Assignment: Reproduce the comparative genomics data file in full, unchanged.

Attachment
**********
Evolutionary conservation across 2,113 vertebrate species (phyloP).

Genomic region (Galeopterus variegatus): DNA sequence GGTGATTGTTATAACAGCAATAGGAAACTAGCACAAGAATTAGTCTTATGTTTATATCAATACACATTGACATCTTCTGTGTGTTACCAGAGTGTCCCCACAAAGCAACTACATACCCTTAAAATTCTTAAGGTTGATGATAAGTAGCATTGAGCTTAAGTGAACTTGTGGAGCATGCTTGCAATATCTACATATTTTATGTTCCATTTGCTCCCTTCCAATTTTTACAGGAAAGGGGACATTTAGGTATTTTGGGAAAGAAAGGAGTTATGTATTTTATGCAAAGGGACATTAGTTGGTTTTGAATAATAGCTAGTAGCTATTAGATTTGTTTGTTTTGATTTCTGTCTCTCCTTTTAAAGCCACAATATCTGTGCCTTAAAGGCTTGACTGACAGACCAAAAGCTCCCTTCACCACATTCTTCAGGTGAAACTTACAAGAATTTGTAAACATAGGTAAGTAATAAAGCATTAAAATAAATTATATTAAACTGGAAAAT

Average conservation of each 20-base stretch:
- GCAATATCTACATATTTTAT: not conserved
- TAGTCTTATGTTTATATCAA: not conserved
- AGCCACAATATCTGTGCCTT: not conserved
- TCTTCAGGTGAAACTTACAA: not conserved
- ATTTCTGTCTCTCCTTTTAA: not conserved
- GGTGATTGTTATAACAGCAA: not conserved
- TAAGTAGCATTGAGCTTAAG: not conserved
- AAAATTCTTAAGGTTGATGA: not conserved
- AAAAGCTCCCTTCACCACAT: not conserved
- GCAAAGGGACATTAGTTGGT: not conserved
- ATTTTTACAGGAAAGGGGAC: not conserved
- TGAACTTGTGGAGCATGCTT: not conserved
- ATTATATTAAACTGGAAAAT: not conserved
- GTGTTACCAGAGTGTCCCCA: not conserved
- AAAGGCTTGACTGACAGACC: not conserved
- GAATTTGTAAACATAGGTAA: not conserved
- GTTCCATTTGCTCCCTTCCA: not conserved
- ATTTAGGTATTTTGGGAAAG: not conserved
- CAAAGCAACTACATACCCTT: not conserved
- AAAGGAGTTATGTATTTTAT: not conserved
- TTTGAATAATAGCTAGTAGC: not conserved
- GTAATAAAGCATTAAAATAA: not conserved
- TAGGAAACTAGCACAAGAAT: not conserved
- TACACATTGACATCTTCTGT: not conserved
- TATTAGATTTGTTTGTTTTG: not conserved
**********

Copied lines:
Evolutionary conservation across 2,113 vertebrate species (phyloP).

Genomic region (Galeopterus variegatus): DNA sequence GGTGATTGTTATAACAGCAATAGGAAACTAGCACAAGAATTAGTCTTATGTTTATATCAATACACATTGACATCTTCTGTGTGTTACCAGAGTGTCCCCACAAAGCAACTACATACCCTTAAAATTCTTAAGGTTGATGATAAGTAGCATTGAGCTTAAGTGAACTTGTGGAGCATGCTTGCAATATCTACATATTTTATGTTCCATTTGCTCCCTTCCAATTTTTACAGGAAAGGGGACATTTAGGTATTTTGGGAAAGAAAGGAGTTATGTATTTTATGCAAAGGGACATTAGTTGGTTTTGAATAATAGCTAGTAGCTATTAGATTTGTTTGTTTTGATTTCTGTCTCTCCTTTTAAAGCCACAATATCTGTGCCTTAAAGGCTTGACTGACAGACCAAAAGCTCCCTTCACCACATTCTTCAGGTGAAACTTACAAGAATTTGTAAACATAGGTAAGTAATAAAGCATTAAAATAAATTATATTAAACTGGAAAAT

Average conservation of each 20-base stretch:
- GCAATATCTACATATTTTAT: not conserved
- TAGTCTTATGTTTATATCAA: not conserved
- AGCCACAATATCTGTGCCTT: not conserved
- TCTTCAGGTGAAACTTACAA: not conserved
- ATTTCTGTCTCTCCTTTTAA: not conserved
- GGTGATTGTTATAACAGCAA: not conserved
- TAAGTAGCATTGAGCTTAAG: not conserved
- AAAATTCTTAAGGTTGATGA: not conserved
- AAAAGCTCCCTTCACCACAT: not conserved
- GCAAAGGGACATTAGTTGGT: not conserved
- ATTTTTACAGGAAAGGGGAC: not conserved
- TGAACTTGTGGAGCATGCTT: not conserved
- ATTATATTAAACTGGAAAAT: not conserved
- GTGTTACCAGAGTGTCCCCA: not conserved
- AAAGGCTTGACTGACAGACC: not conserved
- GAATTTGTAAACATAGGTAA: not conserved
- GTTCCATTTGCTCCCTTCCA: not conserved
- ATTTAGGTATTTTGGGAAAG: not conserved
- CAAAGCAACTACATACCCTT: not conserved
- AAAGGAGTTATGTATTTTAT: not conserved
- TTTGAATAATAGCTAGTAGC: not conserved
- GTAATAAAGCATTAAAATAA: not conserved
- TAGGAAACTAGCACAAGAAT: not conserved
- TACACATTGACATCTTCTGT: not conserved
- TATTAGATTTGTTTGTTTTG: not conserved